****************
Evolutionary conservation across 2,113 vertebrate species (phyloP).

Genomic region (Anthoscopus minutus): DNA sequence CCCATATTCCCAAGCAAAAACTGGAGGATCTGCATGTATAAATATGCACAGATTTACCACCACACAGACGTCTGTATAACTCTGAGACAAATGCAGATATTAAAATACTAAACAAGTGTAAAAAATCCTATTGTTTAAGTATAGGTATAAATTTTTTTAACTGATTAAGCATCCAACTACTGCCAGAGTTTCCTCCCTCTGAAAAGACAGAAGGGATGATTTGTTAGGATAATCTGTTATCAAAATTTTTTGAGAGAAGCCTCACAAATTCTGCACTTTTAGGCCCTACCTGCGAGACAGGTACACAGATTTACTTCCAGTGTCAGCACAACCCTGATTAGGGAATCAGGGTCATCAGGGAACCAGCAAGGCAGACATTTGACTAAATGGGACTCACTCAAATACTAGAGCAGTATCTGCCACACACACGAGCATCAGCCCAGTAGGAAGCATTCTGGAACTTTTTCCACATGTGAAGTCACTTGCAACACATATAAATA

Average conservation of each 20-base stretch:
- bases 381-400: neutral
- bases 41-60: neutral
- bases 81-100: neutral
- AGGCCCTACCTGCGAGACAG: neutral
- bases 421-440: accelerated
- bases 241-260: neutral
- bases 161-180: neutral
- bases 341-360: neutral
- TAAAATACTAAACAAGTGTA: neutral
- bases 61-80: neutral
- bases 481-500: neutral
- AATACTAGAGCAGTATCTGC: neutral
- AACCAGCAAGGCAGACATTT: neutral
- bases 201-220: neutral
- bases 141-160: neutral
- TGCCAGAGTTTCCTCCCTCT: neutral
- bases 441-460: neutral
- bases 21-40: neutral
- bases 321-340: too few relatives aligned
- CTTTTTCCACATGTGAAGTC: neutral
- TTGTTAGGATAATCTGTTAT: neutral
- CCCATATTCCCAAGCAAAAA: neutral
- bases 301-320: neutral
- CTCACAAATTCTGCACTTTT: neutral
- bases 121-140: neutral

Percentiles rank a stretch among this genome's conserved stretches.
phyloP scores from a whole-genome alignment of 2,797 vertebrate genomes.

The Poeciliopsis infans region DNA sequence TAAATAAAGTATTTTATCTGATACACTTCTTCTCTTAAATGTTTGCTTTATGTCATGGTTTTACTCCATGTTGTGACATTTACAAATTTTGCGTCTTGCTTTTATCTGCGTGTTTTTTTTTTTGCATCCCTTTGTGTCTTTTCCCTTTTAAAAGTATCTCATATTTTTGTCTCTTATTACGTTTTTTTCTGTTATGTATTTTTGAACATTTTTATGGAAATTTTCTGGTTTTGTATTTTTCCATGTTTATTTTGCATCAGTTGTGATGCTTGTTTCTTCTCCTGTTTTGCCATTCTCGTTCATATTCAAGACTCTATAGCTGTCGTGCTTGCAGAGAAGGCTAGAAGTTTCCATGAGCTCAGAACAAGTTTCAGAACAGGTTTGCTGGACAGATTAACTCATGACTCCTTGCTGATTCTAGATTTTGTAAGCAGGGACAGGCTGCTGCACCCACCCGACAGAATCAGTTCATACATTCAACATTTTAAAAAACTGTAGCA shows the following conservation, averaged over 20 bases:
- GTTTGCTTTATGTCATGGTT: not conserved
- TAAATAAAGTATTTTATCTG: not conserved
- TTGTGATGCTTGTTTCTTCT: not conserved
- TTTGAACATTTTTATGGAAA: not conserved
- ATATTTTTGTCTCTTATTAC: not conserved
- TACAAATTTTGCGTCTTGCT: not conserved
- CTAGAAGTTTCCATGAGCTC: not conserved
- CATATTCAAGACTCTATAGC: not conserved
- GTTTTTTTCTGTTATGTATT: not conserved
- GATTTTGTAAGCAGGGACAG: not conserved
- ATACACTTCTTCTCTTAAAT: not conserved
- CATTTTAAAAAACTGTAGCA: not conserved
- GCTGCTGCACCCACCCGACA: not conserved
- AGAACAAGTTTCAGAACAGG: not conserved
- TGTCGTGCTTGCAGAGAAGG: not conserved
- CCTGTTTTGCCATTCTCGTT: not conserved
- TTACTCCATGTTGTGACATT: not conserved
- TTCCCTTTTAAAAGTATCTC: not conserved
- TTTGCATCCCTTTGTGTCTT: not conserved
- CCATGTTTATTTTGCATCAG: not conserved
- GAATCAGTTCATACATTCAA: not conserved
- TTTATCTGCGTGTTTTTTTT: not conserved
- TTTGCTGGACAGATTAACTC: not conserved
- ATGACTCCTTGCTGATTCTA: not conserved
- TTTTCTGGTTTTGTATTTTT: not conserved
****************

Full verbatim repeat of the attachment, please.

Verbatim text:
Evolutionary conservation across 2,113 vertebrate species (phyloP).

Genomic region (Anthoscopus minutus): DNA sequence CCCATATTCCCAAGCAAAAACTGGAGGATCTGCATGTATAAATATGCACAGATTTACCACCACACAGACGTCTGTATAACTCTGAGACAAATGCAGATATTAAAATACTAAACAAGTGTAAAAAATCCTATTGTTTAAGTATAGGTATAAATTTTTTTAACTGATTAAGCATCCAACTACTGCCAGAGTTTCCTCCCTCTGAAAAGACAGAAGGGATGATTTGTTAGGATAATCTGTTATCAAAATTTTTTGAGAGAAGCCTCACAAATTCTGCACTTTTAGGCCCTACCTGCGAGACAGGTACACAGATTTACTTCCAGTGTCAGCACAACCCTGATTAGGGAATCAGGGTCATCAGGGAACCAGCAAGGCAGACATTTGACTAAATGGGACTCACTCAAATACTAGAGCAGTATCTGCCACACACACGAGCATCAGCCCAGTAGGAAGCATTCTGGAACTTTTTCCACATGTGAAGTCACTTGCAACACATATAAATA

Average conservation of each 20-base stretch:
- bases 381-400: neutral
- bases 41-60: neutral
- bases 81-100: neutral
- AGGCCCTACCTGCGAGACAG: neutral
- bases 421-440: accelerated
- bases 241-260: neutral
- bases 161-180: neutral
- bases 341-360: neutral
- TAAAATACTAAACAAGTGTA: neutral
- bases 61-80: neutral
- bases 481-500: neutral
- AATACTAGAGCAGTATCTGC: neutral
- AACCAGCAAGGCAGACATTT: neutral
- bases 201-220: neutral
- bases 141-160: neutral
- TGCCAGAGTTTCCTCCCTCT: neutral
- bases 441-460: neutral
- bases 21-40: neutral
- bases 321-340: too few relatives aligned
- CTTTTTCCACATGTGAAGTC: neutral
- TTGTTAGGATAATCTGTTAT: neutral
- CCCATATTCCCAAGCAAAAA: neutral
- bases 301-320: neutral
- CTCACAAATTCTGCACTTTT: neutral
- bases 121-140: neutral

Percentiles rank a stretch among this genome's conserved stretches.
phyloP scores from a whole-genome alignment of 2,797 vertebrate genomes.

The Poeciliopsis infans region DNA sequence TAAATAAAGTATTTTATCTGATACACTTCTTCTCTTAAATGTTTGCTTTATGTCATGGTTTTACTCCATGTTGTGACATTTACAAATTTTGCGTCTTGCTTTTATCTGCGTGTTTTTTTTTTTGCATCCCTTTGTGTCTTTTCCCTTTTAAAAGTATCTCATATTTTTGTCTCTTATTACGTTTTTTTCTGTTATGTATTTTTGAACATTTTTATGGAAATTTTCTGGTTTTGTATTTTTCCATGTTTATTTTGCATCAGTTGTGATGCTTGTTTCTTCTCCTGTTTTGCCATTCTCGTTCATATTCAAGACTCTATAGCTGTCGTGCTTGCAGAGAAGGCTAGAAGTTTCCATGAGCTCAGAACAAGTTTCAGAACAGGTTTGCTGGACAGATTAACTCATGACTCCTTGCTGATTCTAGATTTTGTAAGCAGGGACAGGCTGCTGCACCCACCCGACAGAATCAGTTCATACATTCAACATTTTAAAAAACTGTAGCA shows the following conservation, averaged over 20 bases:
- GTTTGCTTTATGTCATGGTT: not conserved
- TAAATAAAGTATTTTATCTG: not conserved
- TTGTGATGCTTGTTTCTTCT: not conserved
- TTTGAACATTTTTATGGAAA: not conserved
- ATATTTTTGTCTCTTATTAC: not conserved
- TACAAATTTTGCGTCTTGCT: not conserved
- CTAGAAGTTTCCATGAGCTC: not conserved
- CATATTCAAGACTCTATAGC: not conserved
- GTTTTTTTCTGTTATGTATT: not conserved
- GATTTTGTAAGCAGGGACAG: not conserved
- ATACACTTCTTCTCTTAAAT: not conserved
- CATTTTAAAAAACTGTAGCA: not conserved
- GCTGCTGCACCCACCCGACA: not conserved
- AGAACAAGTTTCAGAACAGG: not conserved
- TGTCGTGCTTGCAGAGAAGG: not conserved
- CCTGTTTTGCCATTCTCGTT: not conserved
- TTACTCCATGTTGTGACATT: not conserved
- TTCCCTTTTAAAAGTATCTC: not conserved
- TTTGCATCCCTTTGTGTCTT: not conserved
- CCATGTTTATTTTGCATCAG: not conserved
- GAATCAGTTCATACATTCAA: not conserved
- TTTATCTGCGTGTTTTTTTT: not conserved
- TTTGCTGGACAGATTAACTC: not conserved
- ATGACTCCTTGCTGATTCTA: not conserved
- TTTTCTGGTTTTGTATTTTT: not conserved